Fungal infection, high freight cut rose exports

The drop in production, along with deterioration in quality of cut flowers due to the fungal infection has eventually hit exports.
A rose farm in Hosur
A rose farm in Hosur

COIMBATORE: Production of rose from Hosur, a hub for premium quality of roses in Tamil Nadu, has dropped drastically like never before due to heavy spread of downy mildew infection, continuous rains and un-favourable climatic conditions.

“Production of cut flowers has nosedived by up to 50 per cent. Though it is a common phenomenon for the fungal infection to take a toll on rose production, the impact has been more this season as compared to the previous years,” said Bala Siva Prasad, president of Hosur Small Farmers Association and member of Flower Council of India.

The drop in production, along with deterioration in quality of cut flowers due to the fungal infection has eventually hit exports. Exports, which used to be around 40 lakh to 50 lakh stems on an average every year, have shrunk to a woeful 15 lakh to 20 lakh stems this season.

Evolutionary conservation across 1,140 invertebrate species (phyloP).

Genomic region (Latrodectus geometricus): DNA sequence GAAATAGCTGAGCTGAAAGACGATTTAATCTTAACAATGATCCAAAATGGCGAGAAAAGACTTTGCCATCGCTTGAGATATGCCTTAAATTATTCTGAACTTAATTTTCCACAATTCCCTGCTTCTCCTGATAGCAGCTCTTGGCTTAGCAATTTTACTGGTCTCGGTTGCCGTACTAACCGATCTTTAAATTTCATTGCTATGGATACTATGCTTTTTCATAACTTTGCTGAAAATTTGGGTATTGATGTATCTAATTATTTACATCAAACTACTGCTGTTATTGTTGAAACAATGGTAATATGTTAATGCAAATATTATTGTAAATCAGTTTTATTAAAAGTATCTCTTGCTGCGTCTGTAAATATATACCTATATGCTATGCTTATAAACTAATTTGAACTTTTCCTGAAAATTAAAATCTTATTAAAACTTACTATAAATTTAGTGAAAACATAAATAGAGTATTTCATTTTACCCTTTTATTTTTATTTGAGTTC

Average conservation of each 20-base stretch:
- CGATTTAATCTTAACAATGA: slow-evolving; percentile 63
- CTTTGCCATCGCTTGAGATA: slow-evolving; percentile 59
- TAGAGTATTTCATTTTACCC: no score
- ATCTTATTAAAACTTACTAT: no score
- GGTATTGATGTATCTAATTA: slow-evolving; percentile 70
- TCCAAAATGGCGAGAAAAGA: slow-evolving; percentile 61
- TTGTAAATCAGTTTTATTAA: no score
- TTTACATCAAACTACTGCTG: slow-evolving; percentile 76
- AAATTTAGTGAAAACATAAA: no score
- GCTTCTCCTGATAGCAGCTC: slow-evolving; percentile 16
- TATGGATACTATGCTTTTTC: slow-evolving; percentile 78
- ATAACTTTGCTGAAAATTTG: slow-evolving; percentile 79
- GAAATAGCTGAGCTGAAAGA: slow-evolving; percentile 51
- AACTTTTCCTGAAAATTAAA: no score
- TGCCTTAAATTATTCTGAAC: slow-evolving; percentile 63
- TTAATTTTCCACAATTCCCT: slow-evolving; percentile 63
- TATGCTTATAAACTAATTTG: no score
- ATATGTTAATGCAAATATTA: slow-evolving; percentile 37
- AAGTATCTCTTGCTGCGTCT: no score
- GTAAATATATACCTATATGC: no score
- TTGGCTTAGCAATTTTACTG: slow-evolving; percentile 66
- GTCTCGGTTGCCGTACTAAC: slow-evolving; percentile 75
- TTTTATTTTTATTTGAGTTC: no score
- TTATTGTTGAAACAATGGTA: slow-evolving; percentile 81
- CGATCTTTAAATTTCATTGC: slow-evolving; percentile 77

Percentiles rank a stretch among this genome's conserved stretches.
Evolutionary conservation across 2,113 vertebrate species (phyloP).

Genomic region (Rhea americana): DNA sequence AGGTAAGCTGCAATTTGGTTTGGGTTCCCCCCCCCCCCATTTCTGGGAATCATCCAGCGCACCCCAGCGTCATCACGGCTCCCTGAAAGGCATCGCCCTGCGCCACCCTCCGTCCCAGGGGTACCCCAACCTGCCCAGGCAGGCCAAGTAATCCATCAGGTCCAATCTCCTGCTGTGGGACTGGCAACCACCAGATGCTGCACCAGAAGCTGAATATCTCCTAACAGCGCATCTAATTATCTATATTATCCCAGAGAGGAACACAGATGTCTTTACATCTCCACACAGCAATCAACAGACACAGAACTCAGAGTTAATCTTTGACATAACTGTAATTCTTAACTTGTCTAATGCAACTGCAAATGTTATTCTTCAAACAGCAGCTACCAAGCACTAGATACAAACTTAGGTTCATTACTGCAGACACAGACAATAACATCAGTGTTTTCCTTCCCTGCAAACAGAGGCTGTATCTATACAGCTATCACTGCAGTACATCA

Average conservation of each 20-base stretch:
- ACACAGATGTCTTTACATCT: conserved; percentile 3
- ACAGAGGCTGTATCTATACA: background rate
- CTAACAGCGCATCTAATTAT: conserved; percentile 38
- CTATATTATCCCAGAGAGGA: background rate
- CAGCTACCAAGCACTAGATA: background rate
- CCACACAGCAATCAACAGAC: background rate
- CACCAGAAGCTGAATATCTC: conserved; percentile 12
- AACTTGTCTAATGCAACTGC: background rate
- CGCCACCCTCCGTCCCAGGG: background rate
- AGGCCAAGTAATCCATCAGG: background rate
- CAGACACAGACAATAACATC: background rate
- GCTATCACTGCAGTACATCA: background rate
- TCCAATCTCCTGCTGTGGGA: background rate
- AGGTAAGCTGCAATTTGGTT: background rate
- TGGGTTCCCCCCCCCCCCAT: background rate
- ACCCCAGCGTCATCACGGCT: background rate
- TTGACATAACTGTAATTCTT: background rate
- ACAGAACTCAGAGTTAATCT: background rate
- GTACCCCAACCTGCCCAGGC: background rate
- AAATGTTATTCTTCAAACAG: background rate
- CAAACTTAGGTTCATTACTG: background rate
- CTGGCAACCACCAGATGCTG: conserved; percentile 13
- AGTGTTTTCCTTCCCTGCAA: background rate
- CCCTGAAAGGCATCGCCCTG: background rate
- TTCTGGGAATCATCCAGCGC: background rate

Such a drastic dip in exports is also attributed to a steep rise in freight charges. “It has been a double whammy for farmers as besides the increase in freight charges by 60 to 100 per cent, the input cost for flower production has also increased by 150 per cent due to high wage of labour and soaring fertilizer cost. This is the first time that I have not exported roses,” he lamented.

However, the domestic market has been fetching a reasonable price ranging between Rs 14 to 20 for flowers as against 20 to 25 in the international market. Unusually, the demand for exports remained low during Christmas and New Year too this year, say farmers.

In addition to these issues, the gulf countries, a major importer of exotic flowers during this season, have switched over their preference for roses produced in African countries like Kenya and Ethiopia for their better quality and cheaper pricing. They enjoy a greater advantage of cheap labour and low freight charges, the farmers added.

However, a senior official of the horticulture department completely disputed the claim of farmers that production of cut flowers has been hit drastically due to downy mildew infection.

“This fungal infection prevails every year and it hasn’t shown any abnormal manifestation for this season alone. It can be controlled using fertilizers,” said the official. Several thousands of farmers produce multiple varieties of roses in around 2,500 acres of land in and around Hosur.

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